Participant information sheets & informed consent forms

Potential participants need information on which to base their choice to take part in clinical research. It is important that information given to participants before obtaining their written informed consent is clear and concise and fully explains all aspects of the research. 

The HRA (Health Research Authority) provides detailed guidelines to help avoid delay at sponsor and ethics review. Make sure that you use the latest version.

Please also refer to: 

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Providing an information sheet is just one part of seeking the consent of participants. The REC will consider the whole process.

  • The level of detail should be appropriate to the complexity of the study.
  • Write in simple, non-technical terms that a lay person will understand.

Discussion is the most effective way to ensure consent is 'informed'. It is important that the person seeking consent spends time going through written information and does not simply give it to the participant to read on their own. This should be outlined at the top of the information sheet, perhaps suggesting how long it may take.

Depending on your research goal, you may need to consider a number of information sheets as follows:

  • participant information sheet for adults
  • information sheet for parents/guardians (if involving children/young people)
  • information sheet(s) for children/young people
  • consultee information sheet (for consultees of adults lacking capacity to consent)

Information sheets for minors

Where the Clinical Trial Regulations apply (ie for CTIMPs), a minor is defined as someone under the age of 16. Where common law applies (all research not covered by the regulations), the law states that the age of majority is 18.

Be clear in all documentation about whether you are seeking consent or assent (seeking the child’s agreement) and, if in doubt, contact the Research Governance, Ethics & Assurance Team.

Consent requires a full explanation of the study. Assent requires a clear explanation (comprehensible rather than comprehensive) as consent will be sought from the parent.

Information sheets should be designed for each appropriate age range to reflect comprehension and development, for example:

  • children or young people 11–15 years
  • children 6–10 years
  • children 5 years and under: predominantly pictorial, with very simple sentences to be shown/read to the child. Parents need to provide consent since assent is not sought from children under 5.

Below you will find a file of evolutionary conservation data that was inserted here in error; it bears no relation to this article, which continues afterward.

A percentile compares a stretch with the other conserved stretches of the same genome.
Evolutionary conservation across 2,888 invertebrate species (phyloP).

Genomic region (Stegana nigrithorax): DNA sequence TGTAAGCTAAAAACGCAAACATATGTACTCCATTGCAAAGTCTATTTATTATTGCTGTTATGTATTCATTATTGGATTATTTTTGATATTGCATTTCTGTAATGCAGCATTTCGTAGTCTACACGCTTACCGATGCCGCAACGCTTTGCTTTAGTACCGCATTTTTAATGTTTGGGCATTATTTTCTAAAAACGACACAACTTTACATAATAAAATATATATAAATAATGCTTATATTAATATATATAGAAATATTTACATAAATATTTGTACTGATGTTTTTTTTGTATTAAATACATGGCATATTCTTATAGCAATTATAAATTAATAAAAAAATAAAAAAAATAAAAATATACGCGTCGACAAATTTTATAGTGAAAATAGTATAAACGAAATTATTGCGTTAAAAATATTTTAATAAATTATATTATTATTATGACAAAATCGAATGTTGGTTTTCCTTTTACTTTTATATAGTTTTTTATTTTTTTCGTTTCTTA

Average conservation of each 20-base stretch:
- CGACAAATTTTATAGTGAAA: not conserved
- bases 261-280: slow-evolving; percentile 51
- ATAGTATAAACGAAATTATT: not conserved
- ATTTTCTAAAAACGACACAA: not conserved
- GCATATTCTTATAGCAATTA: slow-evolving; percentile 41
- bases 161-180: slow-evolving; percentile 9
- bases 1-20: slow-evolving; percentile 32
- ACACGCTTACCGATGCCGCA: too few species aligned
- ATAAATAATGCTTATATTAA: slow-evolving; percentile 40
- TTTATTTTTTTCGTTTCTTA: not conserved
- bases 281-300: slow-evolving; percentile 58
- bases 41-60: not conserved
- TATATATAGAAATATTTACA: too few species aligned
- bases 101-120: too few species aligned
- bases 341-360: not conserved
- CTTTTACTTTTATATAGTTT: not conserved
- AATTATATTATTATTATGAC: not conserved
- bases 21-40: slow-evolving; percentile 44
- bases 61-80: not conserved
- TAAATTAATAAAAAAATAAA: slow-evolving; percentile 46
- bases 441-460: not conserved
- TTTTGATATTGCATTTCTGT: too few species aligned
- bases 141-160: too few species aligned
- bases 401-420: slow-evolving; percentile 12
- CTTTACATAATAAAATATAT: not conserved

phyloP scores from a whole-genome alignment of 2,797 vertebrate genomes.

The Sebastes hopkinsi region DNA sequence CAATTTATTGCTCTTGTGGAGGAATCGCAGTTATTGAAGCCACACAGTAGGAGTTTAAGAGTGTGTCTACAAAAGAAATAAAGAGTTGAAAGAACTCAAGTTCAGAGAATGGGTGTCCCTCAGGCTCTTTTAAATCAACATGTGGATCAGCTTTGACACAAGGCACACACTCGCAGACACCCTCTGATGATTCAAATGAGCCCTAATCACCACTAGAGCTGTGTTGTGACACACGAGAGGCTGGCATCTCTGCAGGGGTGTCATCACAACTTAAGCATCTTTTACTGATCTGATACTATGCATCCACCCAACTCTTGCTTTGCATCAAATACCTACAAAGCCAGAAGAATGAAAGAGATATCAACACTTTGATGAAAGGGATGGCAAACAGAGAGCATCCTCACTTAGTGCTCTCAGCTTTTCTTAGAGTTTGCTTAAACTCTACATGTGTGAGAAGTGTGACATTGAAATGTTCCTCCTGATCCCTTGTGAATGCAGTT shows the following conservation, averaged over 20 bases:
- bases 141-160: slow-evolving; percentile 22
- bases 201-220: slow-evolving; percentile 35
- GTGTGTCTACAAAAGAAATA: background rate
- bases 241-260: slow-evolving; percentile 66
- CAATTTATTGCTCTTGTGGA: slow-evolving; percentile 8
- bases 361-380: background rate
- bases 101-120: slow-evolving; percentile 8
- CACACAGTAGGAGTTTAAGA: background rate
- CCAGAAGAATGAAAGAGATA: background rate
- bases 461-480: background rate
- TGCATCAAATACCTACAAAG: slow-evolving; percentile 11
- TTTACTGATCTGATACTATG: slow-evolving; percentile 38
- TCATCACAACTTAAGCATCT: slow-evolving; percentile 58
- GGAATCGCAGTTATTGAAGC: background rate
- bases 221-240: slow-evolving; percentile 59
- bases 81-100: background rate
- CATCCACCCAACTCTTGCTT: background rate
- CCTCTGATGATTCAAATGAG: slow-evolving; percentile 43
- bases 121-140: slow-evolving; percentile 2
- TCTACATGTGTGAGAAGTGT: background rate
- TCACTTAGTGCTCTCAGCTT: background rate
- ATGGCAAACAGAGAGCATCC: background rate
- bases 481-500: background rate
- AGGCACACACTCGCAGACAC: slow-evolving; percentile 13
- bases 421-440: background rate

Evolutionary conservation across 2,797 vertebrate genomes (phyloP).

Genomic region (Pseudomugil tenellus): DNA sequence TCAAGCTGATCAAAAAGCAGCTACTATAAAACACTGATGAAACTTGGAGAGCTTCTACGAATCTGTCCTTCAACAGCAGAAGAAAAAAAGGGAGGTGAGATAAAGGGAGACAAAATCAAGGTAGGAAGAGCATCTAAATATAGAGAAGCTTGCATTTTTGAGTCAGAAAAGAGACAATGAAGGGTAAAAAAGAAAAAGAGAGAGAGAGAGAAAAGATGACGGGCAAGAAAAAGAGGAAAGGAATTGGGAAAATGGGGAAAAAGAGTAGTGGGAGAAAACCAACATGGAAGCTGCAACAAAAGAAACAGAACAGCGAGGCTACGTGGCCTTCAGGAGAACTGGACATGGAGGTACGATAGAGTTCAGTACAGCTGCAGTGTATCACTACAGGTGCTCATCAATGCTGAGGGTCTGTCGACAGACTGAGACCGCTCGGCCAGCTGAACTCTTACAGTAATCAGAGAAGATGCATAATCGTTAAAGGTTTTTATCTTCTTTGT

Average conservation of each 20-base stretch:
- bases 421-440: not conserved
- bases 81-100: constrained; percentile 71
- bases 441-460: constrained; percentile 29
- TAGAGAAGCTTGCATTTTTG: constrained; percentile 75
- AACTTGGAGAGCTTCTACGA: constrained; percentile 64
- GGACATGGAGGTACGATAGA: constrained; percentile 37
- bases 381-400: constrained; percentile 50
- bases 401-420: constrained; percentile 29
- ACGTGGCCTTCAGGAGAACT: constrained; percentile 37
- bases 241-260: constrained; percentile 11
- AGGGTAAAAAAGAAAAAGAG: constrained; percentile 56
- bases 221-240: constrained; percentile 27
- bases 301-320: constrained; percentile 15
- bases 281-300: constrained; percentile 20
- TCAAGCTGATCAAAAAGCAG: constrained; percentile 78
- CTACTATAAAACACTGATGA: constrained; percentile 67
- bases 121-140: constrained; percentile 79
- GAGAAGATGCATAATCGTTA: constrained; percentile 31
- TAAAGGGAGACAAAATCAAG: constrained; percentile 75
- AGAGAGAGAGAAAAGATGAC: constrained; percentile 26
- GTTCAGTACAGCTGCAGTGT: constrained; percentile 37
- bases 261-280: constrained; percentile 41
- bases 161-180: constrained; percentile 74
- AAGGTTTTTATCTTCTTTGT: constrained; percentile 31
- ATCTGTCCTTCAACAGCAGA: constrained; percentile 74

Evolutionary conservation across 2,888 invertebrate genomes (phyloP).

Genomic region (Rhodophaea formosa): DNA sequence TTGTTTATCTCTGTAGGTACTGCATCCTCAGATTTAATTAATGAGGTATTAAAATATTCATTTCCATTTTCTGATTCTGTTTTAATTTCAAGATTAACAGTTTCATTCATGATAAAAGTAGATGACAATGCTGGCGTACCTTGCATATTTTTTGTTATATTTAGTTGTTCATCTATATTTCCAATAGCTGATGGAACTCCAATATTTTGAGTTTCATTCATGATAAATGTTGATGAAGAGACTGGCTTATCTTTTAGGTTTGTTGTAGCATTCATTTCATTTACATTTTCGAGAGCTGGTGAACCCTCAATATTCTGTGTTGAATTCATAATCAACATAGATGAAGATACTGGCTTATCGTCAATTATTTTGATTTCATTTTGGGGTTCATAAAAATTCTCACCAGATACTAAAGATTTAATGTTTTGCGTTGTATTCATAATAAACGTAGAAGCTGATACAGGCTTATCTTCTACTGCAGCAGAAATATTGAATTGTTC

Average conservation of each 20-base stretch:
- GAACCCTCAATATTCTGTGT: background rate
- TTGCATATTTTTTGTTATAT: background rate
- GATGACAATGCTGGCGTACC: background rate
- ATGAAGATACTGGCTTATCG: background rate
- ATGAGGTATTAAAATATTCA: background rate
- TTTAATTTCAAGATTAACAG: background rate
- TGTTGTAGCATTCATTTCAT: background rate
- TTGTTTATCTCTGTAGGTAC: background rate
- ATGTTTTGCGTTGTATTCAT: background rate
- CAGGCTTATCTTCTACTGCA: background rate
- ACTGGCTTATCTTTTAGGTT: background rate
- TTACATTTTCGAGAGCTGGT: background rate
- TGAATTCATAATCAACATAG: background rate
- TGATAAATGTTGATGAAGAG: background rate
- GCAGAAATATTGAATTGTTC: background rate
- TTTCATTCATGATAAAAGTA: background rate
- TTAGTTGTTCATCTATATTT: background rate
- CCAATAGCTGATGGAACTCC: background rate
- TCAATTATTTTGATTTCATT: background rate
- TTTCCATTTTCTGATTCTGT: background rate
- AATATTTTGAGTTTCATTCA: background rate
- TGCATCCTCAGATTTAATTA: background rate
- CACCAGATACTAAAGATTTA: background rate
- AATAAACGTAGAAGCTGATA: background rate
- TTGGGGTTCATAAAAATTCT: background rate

Ideally such material should be shorter than that designed for adults, whilst retaining all relevant information.


The consent form is to be designed so that the participant is consenting to everything described in the text of the information sheet. The purpose of the form is to record the participant’s decision to take part.

For some studies, specific text may be needed to cover important issues, especially if additional elements are optional for the participant. These may include:

  • additional invasive tests or samples required for study purposes only (ie additional to normal care)
  • consent to use of audio/video-taping, with possible use of verbatim quotation or use of photographs
  • transfer of data/samples to countries with less data protection
  • agreement to receive individual feedback from testing
  • requirement to contact their GP

For University-sponsored studies where samples are collected, specific wording is required. The first statement is essential; others may be used (and adapted) where required for a particular study.

  • I consider these samples a gift to the University of Oxford and I understand I will not gain any direct personal benefit from this.
  • I understand that data obtained from my samples may be used for commercial purposes and that I will not gain any financial compensation should this occur.
  • I give permission for genetic testing to be carried out on these samples.

You should consider whether leftover samples taken for research could be a valuable resource to other researchers in the future. If so, then retention should be covered in the protocol and information sheet, and the following statement included on the consent form:

  • I give consent for samples to be retained and used in future research studies.

 Depending on your research goal, you may need to consider a number of forms as follows:

  • consent form for adults
  • consent form for parents/guardians (if involving young people)
  • assent form (for young people who are agreeing to take part)
  • consultee declaration form (for adults lacking capacity to consent)